November 2017: Traditionally, scientists tried to explain animal responses to fire by measuring changes in habitat structure, but complex creatures rarely follow simple habitat-based rules. My new paper in Oecologia presents a mechanistic model of post-fire population dynamics based on a decade of demographic and genetic research. The protagonist is the early-successional knob-tailed gecko, Nephrurus stellatus, a model species for fire ecology.

I presented new data showing how increases in invertebrate food during early succession made geckos grow faster and have higher body condition scores. This means that changes in trophic interactions could drive rapid growth in gecko density by contributing to previously reported enhanced reproduction and dispersal. Keep reading...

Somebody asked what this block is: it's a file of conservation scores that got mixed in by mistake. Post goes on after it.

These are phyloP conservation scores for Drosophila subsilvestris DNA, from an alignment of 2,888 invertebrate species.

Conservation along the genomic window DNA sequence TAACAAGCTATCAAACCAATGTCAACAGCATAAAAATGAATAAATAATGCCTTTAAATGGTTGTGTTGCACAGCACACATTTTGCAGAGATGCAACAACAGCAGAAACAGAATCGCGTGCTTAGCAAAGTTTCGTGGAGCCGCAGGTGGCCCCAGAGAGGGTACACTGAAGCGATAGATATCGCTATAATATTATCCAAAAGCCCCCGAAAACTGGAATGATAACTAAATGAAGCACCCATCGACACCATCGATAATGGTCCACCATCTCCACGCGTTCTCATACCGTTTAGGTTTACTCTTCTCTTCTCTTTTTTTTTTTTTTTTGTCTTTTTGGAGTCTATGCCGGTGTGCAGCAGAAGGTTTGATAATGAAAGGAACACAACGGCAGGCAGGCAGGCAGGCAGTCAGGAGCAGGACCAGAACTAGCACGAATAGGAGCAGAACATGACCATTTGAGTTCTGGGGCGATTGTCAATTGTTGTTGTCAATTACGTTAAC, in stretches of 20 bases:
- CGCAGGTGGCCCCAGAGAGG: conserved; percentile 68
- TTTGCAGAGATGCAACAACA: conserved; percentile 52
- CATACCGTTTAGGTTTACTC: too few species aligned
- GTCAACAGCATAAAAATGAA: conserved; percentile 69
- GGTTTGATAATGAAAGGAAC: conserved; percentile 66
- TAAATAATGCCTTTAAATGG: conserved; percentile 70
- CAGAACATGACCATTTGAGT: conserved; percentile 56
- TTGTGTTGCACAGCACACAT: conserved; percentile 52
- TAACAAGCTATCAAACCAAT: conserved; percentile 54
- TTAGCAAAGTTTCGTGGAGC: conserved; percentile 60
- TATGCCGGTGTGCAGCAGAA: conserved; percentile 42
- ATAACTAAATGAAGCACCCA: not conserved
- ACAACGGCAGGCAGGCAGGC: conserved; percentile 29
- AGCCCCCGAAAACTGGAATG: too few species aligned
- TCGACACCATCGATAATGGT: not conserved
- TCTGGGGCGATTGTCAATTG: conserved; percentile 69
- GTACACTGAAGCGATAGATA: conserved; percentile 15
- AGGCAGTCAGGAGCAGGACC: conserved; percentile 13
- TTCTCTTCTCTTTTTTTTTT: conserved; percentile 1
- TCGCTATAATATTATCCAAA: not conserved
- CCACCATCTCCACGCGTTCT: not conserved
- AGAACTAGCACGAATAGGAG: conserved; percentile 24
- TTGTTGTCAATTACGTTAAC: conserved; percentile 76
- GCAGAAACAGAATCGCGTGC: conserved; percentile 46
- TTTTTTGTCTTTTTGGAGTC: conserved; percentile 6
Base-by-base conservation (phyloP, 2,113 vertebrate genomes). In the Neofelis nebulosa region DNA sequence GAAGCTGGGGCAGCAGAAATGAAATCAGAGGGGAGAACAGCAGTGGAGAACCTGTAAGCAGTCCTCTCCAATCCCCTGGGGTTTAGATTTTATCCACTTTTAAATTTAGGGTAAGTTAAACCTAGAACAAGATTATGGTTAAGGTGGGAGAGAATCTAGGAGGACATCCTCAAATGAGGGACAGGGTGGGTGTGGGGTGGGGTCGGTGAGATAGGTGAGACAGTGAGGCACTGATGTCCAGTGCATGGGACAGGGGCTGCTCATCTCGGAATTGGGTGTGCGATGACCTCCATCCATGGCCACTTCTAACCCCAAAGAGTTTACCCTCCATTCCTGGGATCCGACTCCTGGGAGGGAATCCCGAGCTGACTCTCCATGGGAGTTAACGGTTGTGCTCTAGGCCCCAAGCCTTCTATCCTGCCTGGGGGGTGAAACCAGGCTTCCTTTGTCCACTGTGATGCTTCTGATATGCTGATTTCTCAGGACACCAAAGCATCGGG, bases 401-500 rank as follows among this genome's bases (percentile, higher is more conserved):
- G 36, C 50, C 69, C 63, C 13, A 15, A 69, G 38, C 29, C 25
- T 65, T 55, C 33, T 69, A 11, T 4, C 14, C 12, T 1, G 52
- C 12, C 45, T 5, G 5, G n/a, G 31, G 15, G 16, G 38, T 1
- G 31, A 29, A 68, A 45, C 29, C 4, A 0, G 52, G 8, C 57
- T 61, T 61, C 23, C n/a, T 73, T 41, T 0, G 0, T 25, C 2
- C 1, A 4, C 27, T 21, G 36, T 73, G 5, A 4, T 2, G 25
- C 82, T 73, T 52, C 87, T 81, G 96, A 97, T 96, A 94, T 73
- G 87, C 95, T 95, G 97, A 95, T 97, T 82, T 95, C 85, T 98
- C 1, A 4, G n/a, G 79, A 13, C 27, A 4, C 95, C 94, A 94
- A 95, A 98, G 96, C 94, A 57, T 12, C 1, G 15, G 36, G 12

Smith AL (2018) Successional changes in trophic interactions support a mechanistic model of post-fire population dynamics. Oecologia, DOI: 10.1007/s00442-00017-04016-z. Read online.


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